Sunday, January 31, 2010
Gumshoeing backgrounds of foster teens finds eligible relatives to become adoptive parents
The New York Times ran a particularly compelling story about adoption on p. 14, National News, of the Sunday Jan. 31 New York Times, ”A determined quest to bring adoptive ties to foster teenagers”, by Erik Eckholm, link here.
The story relates a new effort on St. Louis to find relatives for older kids and teens in foster care. The article maintains that diligent gumshoeing nearly always turns up relatives.
The story relates some specific incidents where people did not know that their “missing” siblings had fathered or mothered children, giving them nephews and nieces that did not know existed. In one specific example the new relative parent was already married with a family. But if the relative were childless and especially single, attempting to interest him or her in adoption would raise interesting ethical questions. Should relatives be responsible for the other people’s children (I could put it more bluntly) just because they are “family”? On the other hand, the teens have to go along with the adoptions, too.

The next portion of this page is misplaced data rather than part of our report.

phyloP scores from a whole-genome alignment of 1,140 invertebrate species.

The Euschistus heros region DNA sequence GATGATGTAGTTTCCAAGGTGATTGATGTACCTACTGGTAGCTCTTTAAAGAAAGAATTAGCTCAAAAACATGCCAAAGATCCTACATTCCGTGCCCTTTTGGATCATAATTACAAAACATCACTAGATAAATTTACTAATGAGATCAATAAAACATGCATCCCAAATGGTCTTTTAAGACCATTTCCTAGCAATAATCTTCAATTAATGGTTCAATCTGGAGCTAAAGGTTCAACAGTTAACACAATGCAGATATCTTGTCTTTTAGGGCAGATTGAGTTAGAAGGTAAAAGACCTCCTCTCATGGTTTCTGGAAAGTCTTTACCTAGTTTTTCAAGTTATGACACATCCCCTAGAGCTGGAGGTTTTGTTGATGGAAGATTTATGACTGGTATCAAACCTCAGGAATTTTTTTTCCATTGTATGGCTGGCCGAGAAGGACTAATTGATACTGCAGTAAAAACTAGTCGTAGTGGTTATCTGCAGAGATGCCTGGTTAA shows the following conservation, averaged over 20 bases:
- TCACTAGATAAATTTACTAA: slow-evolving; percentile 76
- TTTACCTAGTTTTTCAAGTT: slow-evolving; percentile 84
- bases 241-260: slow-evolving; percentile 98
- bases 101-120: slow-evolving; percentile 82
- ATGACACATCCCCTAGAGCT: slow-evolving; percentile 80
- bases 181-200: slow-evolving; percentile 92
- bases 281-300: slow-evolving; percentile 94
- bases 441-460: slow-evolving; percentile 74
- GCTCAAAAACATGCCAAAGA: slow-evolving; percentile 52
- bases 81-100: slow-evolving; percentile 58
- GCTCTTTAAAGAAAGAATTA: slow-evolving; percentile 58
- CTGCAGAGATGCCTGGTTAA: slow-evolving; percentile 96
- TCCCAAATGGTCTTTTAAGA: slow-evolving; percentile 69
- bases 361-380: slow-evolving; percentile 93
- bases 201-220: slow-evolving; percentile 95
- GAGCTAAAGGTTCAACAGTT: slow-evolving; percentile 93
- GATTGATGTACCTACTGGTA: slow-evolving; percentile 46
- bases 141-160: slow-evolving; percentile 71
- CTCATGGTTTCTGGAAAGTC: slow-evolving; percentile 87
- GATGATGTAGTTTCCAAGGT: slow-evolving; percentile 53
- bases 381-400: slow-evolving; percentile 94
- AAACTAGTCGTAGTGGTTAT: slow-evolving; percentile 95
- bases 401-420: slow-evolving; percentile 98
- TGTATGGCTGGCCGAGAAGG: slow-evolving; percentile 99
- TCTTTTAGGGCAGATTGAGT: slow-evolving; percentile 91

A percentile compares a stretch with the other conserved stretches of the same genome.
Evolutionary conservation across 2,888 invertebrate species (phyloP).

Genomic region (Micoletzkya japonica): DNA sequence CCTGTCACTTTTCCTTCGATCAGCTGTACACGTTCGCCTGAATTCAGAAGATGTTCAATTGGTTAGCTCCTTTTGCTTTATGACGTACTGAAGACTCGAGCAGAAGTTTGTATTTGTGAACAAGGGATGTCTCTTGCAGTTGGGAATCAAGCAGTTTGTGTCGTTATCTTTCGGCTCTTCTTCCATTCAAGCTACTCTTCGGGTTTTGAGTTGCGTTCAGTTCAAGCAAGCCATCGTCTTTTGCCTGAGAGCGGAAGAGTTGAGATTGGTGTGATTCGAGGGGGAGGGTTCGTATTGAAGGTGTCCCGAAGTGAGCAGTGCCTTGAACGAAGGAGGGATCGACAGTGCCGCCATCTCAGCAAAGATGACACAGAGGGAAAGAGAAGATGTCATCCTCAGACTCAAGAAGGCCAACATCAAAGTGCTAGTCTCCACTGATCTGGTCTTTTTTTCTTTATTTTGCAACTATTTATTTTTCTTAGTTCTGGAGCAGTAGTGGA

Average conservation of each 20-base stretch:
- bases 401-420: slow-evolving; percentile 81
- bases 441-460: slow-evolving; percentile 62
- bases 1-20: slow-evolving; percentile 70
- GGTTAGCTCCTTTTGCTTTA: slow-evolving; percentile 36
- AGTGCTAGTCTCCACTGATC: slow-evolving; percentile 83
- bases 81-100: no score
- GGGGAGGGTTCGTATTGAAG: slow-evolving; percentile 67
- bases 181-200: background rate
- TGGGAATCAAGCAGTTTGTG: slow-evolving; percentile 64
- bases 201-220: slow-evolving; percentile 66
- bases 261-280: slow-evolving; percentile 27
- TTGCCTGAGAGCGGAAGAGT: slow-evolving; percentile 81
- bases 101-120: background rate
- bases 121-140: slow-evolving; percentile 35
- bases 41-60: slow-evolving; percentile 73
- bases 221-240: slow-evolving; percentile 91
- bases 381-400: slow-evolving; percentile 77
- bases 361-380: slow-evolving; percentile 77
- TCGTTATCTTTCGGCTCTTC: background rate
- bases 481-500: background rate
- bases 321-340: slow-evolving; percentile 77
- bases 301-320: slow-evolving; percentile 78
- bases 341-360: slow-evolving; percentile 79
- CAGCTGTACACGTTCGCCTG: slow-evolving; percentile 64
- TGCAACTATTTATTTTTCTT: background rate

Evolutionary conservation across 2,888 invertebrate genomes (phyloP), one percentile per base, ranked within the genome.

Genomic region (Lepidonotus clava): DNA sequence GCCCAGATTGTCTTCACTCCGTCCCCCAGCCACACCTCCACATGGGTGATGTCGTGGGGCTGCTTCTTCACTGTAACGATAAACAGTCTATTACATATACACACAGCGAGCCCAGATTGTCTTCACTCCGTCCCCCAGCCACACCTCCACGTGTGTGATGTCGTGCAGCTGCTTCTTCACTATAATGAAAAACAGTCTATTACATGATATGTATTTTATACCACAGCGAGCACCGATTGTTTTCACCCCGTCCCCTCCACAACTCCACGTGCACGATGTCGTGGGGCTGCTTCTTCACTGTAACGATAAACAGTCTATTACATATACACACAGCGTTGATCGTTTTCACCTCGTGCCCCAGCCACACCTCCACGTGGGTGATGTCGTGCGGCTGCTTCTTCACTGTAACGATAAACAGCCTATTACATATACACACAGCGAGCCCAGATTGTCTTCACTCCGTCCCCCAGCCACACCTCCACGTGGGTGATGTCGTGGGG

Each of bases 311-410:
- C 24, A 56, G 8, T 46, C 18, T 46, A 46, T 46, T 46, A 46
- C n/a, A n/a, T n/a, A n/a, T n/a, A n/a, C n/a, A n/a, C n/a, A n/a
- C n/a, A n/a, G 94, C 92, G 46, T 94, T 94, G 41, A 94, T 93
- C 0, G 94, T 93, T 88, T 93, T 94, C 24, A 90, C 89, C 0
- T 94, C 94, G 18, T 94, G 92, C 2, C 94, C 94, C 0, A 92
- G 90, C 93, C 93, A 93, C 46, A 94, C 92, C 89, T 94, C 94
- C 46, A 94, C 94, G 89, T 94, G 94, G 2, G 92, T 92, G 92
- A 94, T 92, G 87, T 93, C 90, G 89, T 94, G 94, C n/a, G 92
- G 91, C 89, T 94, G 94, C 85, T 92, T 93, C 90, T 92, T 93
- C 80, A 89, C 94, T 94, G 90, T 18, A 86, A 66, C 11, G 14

Second picture, a Minneapolis bus stop ad in 2003.